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BW Businessworld

Tap Global Supply Chains And Implement Kelkar Panel Proposals: Arvind Virmani

Arvind Virmani, Chairman of EGROW Foundation and former Chief Economic Advisor of India as well as Executive Director, International Monetary Fund, shares his views on the economy and offers significant recommendations

Photo Credit : Himanshu Kumar


Arvind Virmani, Chairman of EGROW Foundation and former Chief Economic Advisor of India as well as Executive Director, International Monetary Fund, shares his views on the economy and offers significant recommendations in a conversation with BW Businessworld’s Sheena Sachdeva.


How do you look at the overall economic environment in India? 
There are two sets of issues. One, the global environment now is highly uncertain. There’s, of course, the tariff war, about which I had spoken about six months ago; it is now becoming a kind of technology war and will likely result in a kind of bipolar technological order. Basically, there’s a lot of uncertainty arising from the dynamics between the US and China. Then, we have all the sanctions -- oil, Iran sanctions, Russia sanctions -- along with the threat of war in the Gulf and so on.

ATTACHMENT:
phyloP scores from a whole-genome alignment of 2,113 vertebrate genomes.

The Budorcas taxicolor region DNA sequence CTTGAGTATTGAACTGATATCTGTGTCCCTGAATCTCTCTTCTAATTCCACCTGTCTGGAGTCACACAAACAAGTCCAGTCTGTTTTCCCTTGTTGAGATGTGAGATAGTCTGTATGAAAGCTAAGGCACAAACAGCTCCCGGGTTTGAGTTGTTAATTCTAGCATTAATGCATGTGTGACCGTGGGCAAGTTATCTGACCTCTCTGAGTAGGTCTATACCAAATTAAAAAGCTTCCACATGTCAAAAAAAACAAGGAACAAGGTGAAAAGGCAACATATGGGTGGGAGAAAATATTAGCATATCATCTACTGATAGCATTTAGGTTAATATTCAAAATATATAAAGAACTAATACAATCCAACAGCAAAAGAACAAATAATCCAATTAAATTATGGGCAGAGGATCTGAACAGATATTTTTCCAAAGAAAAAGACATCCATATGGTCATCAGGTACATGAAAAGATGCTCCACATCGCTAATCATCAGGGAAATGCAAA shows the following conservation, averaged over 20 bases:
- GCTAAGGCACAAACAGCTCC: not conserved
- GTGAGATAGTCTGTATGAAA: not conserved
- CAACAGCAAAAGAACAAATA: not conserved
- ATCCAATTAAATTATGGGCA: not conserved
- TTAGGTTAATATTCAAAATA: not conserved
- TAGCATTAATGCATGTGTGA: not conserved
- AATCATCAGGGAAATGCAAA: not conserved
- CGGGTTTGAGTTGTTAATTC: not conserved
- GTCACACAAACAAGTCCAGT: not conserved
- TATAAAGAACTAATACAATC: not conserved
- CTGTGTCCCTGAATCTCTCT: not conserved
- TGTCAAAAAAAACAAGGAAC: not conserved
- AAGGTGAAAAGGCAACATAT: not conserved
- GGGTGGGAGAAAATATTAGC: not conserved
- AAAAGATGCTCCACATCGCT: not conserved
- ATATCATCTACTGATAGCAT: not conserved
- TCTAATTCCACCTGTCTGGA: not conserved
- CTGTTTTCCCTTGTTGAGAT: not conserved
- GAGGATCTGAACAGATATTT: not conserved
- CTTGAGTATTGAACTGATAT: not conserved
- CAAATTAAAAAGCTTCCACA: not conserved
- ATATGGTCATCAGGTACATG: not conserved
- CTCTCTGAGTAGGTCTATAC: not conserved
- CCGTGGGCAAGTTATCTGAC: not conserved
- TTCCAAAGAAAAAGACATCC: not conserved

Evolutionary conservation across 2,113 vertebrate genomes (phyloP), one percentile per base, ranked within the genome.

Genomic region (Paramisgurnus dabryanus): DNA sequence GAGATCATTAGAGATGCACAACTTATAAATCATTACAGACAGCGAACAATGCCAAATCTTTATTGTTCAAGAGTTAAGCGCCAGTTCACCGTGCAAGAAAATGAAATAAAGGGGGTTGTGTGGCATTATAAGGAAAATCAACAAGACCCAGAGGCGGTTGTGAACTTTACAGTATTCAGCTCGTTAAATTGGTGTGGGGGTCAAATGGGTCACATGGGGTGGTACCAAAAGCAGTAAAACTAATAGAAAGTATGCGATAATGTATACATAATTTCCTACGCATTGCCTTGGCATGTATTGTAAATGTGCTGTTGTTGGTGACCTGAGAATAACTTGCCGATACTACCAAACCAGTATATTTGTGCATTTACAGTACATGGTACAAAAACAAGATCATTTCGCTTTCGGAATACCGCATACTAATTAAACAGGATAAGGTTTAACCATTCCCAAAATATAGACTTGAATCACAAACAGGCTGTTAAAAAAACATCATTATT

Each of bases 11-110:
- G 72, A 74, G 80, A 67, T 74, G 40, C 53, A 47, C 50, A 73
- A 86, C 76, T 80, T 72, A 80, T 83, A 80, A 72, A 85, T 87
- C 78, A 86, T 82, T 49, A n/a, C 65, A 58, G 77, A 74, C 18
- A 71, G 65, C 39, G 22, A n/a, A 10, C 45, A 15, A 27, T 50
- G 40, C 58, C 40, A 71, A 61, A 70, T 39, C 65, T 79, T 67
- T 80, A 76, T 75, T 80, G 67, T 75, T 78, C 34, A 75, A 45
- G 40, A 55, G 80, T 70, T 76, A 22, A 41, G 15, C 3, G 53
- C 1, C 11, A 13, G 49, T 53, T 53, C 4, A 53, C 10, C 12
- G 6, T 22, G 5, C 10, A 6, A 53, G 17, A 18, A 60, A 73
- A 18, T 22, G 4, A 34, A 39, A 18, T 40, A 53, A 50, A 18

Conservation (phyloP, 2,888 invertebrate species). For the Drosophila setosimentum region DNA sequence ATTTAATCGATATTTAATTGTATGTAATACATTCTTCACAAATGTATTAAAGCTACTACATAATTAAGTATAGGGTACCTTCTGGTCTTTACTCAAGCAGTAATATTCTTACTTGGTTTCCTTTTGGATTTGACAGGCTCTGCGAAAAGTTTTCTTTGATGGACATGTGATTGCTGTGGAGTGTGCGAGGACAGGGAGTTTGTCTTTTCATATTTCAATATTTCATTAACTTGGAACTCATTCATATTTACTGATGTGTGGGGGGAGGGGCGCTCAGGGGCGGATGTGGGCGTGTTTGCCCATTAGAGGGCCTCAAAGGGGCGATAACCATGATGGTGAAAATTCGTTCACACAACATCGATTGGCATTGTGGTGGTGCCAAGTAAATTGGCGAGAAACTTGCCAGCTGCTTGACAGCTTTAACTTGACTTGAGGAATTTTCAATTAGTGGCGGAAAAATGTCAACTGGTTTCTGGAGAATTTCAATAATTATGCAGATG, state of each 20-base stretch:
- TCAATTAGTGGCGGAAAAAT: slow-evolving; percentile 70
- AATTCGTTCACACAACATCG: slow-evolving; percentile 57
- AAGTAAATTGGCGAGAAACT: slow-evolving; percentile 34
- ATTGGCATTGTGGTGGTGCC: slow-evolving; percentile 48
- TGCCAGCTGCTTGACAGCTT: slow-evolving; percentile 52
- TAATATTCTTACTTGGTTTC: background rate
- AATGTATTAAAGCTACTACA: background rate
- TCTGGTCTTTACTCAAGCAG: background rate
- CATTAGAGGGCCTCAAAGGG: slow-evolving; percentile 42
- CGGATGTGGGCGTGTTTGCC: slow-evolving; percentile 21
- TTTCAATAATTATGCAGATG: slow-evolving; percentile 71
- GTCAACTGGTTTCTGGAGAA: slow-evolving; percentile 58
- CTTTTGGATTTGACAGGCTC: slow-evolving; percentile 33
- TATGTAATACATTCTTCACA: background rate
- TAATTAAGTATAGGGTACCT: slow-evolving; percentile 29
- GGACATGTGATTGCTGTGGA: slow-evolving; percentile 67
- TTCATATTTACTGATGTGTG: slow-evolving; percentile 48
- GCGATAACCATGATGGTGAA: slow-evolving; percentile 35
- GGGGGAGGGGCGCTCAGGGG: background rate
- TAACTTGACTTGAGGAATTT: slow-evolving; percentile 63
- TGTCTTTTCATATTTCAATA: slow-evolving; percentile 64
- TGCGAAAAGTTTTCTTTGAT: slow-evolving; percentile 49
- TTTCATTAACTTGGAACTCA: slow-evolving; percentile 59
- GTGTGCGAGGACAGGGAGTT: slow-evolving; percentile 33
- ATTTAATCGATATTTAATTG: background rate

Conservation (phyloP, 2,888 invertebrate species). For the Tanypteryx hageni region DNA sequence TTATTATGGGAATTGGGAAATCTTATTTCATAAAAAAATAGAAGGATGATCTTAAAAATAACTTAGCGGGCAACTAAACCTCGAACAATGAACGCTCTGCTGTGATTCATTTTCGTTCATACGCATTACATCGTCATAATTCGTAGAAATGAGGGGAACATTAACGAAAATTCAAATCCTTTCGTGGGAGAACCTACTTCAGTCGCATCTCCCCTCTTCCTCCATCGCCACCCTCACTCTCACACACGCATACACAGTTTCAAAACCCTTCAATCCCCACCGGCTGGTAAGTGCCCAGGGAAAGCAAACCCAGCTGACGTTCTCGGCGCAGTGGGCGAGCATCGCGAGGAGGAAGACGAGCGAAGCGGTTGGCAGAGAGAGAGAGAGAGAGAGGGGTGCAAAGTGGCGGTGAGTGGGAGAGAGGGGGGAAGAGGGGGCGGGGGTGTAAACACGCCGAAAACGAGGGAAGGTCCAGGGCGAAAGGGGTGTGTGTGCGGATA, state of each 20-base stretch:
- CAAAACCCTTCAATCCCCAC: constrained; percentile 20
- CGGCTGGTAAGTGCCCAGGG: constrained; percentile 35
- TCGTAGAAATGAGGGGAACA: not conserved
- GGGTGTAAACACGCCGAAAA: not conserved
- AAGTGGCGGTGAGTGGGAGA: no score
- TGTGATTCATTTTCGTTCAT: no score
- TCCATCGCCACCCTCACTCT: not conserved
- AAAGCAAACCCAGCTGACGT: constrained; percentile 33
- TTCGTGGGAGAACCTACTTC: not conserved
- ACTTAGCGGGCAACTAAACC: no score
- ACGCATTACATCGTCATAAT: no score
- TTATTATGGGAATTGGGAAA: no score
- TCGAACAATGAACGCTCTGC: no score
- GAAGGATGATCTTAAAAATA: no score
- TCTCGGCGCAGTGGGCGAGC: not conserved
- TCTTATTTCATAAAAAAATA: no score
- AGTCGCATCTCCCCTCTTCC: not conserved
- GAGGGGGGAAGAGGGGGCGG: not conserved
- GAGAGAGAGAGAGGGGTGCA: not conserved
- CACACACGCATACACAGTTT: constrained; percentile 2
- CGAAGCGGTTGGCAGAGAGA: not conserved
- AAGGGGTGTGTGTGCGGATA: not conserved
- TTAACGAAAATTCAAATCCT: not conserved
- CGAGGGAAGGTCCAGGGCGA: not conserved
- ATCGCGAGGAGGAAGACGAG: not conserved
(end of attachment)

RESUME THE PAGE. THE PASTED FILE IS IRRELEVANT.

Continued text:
The second part is the NPA (non-performing assets) problem. Some people thought that it is getting solved. But some of these transitions take a bit of time. So both these factors mean that the economy is a little weak. The new government must take a good look at these issues and do what needs to be done.

What do you make of the rising inflation, farm distress, slowdown in the auto sector, challenges in telecom and civil aviation, and so on?
For me, inflation is not a problem. As for farm distress, it’s a problem of plenty. The so-called farm experts refuse to realise that the old economy of cereals, stocking and MSP has worn out. If we keep on following the past, there will be no chance of any solution.

The cereal-sugar mindset is neither the farm trend nor the crops of the future. We have to start thinking of new things which are happening in some parts of India and need to spread everywhere. Things like grape growing and winemaking, avocados or turmeric growing and various other new opportunities.